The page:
Well over a decade ago, we looked at funeral readings. The page is still here.
Looking at the Liturgy of the Word prepared for Pope Benedict’s funeral, I noticed a passage of interest from Isaiah. It’s not in any funeral lectionary I’ve seen. I wonder if the Pope Emeritus went off book and chose it himself.
Some context may help here. The prophet is concluding a condemnation of the leadership of Judah, particularly their obstinance of lack of faith and trust in God. The original context is two-pronged. Isaiah criticizes faithless worship–people who mouth the words of commitment to God, yet their actions do not match. A swipe at modern-day Temple Police–those who have the “right” actions and the “proper” Missal, but are empty inside and fail to reform? Also the politics of the leaders of the day. There is a disconnect between being aware of our own status as beings created by God, and our desire to control our own destiny, apart from God. A surprise for a pope’s funeral? What do you think:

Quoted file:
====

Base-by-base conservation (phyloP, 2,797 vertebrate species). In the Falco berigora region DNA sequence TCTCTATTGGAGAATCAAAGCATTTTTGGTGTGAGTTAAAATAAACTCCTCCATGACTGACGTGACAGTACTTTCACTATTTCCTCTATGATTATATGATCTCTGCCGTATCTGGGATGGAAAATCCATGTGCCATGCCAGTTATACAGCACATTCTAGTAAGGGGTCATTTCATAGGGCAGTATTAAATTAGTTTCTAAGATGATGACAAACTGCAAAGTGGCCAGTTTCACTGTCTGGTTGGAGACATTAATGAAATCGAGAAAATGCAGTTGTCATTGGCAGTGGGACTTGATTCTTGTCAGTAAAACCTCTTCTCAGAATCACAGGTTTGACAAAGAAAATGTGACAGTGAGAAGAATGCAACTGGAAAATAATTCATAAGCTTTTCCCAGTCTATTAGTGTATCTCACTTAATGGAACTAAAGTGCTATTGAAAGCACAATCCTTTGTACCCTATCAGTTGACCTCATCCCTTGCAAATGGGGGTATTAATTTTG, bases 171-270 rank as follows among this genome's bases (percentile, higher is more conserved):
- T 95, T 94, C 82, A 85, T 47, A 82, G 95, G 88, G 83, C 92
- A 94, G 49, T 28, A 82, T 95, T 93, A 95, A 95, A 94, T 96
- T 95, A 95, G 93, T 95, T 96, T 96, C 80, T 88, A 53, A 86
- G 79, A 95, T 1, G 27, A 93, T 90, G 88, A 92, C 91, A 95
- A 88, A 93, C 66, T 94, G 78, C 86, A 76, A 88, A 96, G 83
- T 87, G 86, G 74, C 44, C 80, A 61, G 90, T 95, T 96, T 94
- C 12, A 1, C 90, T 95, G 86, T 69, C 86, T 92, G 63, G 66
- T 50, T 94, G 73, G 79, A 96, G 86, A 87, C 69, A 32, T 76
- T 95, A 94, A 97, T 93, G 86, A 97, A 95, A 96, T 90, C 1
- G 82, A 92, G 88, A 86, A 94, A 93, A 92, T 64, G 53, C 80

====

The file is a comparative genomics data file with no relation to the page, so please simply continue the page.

You turn things upside down!
Shall the potter be regarded as the clay;
that the thing made should say of its maker,
“He did not make me”;
or the thing formed say of him who formed it,
“He has no understanding”?
Is it not yet a very little while
until Lebanon shall be turned into a fruitful field,
and the fruitful field shall be regarded as a forest?
In that day the deaf shall hear
the words of a book,
and out of their gloom and darkness
the eyes of the blind shall see.
The meek shall obtain fresh joy in the Lord,
and the poor among (people)
shall exult in the Holy One of Israel.
The promise of verse 17 and what follows rings similar to the words of consolation to be found later in the book. The deaf and blind will find healing. The meek will inherit joy. The poor shall express themselves in right worship.
As rendered above, the reading is the RSVCE translation, in use in Canada, but not elsewhere.
A lovely touch at the end of the funeral was the Magnificat as a responsory chant after the In Paradisum.